Wednesday, August 28, 2019
Chronicle of Higher Education, How Calling on Random Students Could Hurt Women:
When professors pose a question in class, they often find that the same few students raise their hands — while everyone else avoids eye contact. To avoid this dynamic, some instructors simply call on random students.
They should think twice, says Judith E. Larkin. No one likes being put on the spot, says Larkin, a professor emerita of psychology at Canisius College. But the experience, her research shows, is particularly negative for women.
Larkin has studied the gender dynamics of public performance for years. Her interest was piqued in the late 1990s when she noticed there weren’t many female contestants on Who Wants to Be a Millionaire? Larkin later read that the show struggled to book them.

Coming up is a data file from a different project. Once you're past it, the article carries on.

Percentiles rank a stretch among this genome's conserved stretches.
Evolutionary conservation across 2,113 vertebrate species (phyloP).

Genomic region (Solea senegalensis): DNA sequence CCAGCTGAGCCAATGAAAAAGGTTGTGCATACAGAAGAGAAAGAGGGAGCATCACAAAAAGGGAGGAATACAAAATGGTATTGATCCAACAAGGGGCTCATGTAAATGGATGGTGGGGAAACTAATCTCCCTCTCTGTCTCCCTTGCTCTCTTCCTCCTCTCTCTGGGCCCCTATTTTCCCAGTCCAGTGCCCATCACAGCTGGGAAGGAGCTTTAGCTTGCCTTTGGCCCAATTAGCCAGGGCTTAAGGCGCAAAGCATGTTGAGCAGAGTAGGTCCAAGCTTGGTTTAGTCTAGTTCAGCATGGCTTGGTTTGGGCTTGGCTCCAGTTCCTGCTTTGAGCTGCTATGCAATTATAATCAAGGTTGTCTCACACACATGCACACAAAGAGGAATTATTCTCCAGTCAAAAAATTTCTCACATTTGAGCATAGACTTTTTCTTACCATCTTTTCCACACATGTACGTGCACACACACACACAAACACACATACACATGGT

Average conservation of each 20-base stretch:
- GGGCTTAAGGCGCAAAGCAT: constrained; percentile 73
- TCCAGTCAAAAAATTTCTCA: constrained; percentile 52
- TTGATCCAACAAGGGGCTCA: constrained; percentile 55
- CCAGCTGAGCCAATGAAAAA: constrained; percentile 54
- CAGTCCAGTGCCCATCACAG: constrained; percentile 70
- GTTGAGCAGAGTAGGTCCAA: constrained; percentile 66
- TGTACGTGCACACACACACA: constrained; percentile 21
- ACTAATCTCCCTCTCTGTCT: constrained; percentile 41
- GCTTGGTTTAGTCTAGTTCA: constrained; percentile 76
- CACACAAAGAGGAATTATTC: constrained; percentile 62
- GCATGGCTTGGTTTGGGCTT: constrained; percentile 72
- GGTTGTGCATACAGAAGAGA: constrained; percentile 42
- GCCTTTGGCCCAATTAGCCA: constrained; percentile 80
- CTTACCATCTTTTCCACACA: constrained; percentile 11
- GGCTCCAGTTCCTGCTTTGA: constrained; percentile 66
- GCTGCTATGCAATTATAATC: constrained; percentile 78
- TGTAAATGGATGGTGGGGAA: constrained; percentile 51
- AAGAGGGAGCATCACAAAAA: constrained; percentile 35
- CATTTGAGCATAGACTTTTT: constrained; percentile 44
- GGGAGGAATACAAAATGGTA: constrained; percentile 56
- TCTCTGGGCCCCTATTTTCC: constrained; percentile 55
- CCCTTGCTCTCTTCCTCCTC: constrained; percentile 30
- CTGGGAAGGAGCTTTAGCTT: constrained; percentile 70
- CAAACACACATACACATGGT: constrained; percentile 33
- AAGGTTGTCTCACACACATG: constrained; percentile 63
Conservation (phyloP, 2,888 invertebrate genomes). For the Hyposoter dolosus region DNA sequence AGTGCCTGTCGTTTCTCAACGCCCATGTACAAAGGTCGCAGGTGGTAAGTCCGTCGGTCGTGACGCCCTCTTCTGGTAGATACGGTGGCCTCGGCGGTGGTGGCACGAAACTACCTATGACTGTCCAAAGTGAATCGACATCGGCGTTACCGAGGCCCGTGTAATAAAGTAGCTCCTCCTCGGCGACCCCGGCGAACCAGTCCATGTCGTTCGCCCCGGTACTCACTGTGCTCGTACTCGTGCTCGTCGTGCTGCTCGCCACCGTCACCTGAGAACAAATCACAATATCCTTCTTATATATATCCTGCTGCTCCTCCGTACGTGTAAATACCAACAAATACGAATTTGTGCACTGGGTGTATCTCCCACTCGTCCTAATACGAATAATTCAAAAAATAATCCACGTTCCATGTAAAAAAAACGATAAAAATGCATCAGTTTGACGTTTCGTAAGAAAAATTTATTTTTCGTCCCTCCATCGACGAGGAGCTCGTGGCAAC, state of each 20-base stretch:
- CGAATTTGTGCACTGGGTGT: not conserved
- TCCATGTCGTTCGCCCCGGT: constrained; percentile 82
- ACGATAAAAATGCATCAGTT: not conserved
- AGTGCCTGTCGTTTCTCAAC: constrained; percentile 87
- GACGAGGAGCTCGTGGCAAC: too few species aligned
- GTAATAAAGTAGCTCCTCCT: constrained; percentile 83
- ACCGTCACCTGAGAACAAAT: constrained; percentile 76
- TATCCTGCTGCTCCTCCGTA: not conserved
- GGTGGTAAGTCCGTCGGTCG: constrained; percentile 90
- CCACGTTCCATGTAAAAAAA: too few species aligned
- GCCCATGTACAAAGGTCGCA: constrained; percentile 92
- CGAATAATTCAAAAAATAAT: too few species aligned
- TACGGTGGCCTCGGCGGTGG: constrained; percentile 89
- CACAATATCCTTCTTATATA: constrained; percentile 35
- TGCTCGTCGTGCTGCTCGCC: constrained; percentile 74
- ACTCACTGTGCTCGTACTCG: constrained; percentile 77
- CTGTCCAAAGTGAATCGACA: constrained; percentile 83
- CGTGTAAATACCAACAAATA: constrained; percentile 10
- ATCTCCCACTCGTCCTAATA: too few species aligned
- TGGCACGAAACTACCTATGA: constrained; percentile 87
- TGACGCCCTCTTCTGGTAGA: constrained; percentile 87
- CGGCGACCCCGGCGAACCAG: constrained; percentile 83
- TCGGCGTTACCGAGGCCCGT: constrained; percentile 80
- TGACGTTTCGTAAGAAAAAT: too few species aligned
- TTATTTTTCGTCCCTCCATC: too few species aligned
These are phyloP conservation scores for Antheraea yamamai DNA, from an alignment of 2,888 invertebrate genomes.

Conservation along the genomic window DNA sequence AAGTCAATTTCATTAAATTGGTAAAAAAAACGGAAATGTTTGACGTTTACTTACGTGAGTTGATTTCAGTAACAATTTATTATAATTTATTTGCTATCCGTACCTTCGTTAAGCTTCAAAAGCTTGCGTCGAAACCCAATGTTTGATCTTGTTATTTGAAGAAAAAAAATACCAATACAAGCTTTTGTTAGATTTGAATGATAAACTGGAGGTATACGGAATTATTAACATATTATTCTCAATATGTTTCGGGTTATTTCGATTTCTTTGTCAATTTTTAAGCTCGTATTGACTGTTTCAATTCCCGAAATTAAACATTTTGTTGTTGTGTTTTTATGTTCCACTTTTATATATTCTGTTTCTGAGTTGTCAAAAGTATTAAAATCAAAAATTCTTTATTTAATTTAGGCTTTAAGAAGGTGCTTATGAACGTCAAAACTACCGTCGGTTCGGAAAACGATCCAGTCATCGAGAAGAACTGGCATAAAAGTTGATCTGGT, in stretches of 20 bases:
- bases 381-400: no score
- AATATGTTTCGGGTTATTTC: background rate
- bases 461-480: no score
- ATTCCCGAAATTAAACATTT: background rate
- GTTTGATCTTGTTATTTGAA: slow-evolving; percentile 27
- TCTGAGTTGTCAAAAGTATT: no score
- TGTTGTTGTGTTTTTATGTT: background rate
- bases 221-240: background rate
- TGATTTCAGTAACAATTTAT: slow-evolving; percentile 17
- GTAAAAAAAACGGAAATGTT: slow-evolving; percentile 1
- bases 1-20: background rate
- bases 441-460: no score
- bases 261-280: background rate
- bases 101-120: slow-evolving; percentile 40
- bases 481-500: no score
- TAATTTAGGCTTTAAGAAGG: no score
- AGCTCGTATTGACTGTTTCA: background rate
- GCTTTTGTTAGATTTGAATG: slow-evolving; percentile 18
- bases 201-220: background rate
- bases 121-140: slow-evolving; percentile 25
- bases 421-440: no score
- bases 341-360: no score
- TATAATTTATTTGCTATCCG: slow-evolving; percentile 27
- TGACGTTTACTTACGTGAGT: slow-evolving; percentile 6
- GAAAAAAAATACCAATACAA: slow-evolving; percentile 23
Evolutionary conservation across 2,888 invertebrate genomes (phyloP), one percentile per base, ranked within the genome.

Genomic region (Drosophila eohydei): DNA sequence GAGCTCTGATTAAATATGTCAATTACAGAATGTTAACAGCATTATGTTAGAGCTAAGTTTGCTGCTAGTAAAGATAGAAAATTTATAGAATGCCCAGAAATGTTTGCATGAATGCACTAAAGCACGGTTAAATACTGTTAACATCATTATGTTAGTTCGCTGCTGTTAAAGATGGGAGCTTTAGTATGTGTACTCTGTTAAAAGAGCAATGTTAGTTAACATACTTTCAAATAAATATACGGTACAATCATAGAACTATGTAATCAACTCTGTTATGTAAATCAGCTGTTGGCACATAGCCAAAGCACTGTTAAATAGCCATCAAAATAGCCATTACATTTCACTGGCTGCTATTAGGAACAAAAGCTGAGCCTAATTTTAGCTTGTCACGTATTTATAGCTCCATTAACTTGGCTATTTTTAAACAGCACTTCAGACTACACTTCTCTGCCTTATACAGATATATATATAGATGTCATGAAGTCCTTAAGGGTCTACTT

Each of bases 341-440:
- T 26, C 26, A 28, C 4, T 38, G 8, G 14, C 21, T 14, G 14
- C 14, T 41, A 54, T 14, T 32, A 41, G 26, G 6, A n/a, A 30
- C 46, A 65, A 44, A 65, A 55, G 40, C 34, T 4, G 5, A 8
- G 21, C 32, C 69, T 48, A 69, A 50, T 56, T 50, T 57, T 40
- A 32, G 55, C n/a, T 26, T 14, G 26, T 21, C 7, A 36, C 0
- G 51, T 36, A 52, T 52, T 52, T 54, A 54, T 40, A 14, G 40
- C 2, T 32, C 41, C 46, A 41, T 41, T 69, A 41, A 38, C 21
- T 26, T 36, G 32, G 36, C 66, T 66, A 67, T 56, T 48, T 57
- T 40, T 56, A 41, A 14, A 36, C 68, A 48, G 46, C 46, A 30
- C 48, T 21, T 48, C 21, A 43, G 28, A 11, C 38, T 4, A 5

Larkin thought that her discipline, psychology, could help explain this phenomenon. So she designed an experiment, asking male and female students if they would submit their names to go on the show.
Women were less likely to volunteer, Larkin said, because they “would be much more ashamed than men would be if they couldn’t answer the question.” She and her frequent collaborator Harvey A. Pines think that is because women fear confirming the stereotype that they are not as competent as men. On the other hand, Larkin said, “for men, it’s the equivalent of, Eh, no big deal.”
Larkin and Pines continued to pull on this thread in their scholarship. They looked at a host of situations in which someone’s intellect would be on public display — including the classroom — and found the same sorts of differences by gender.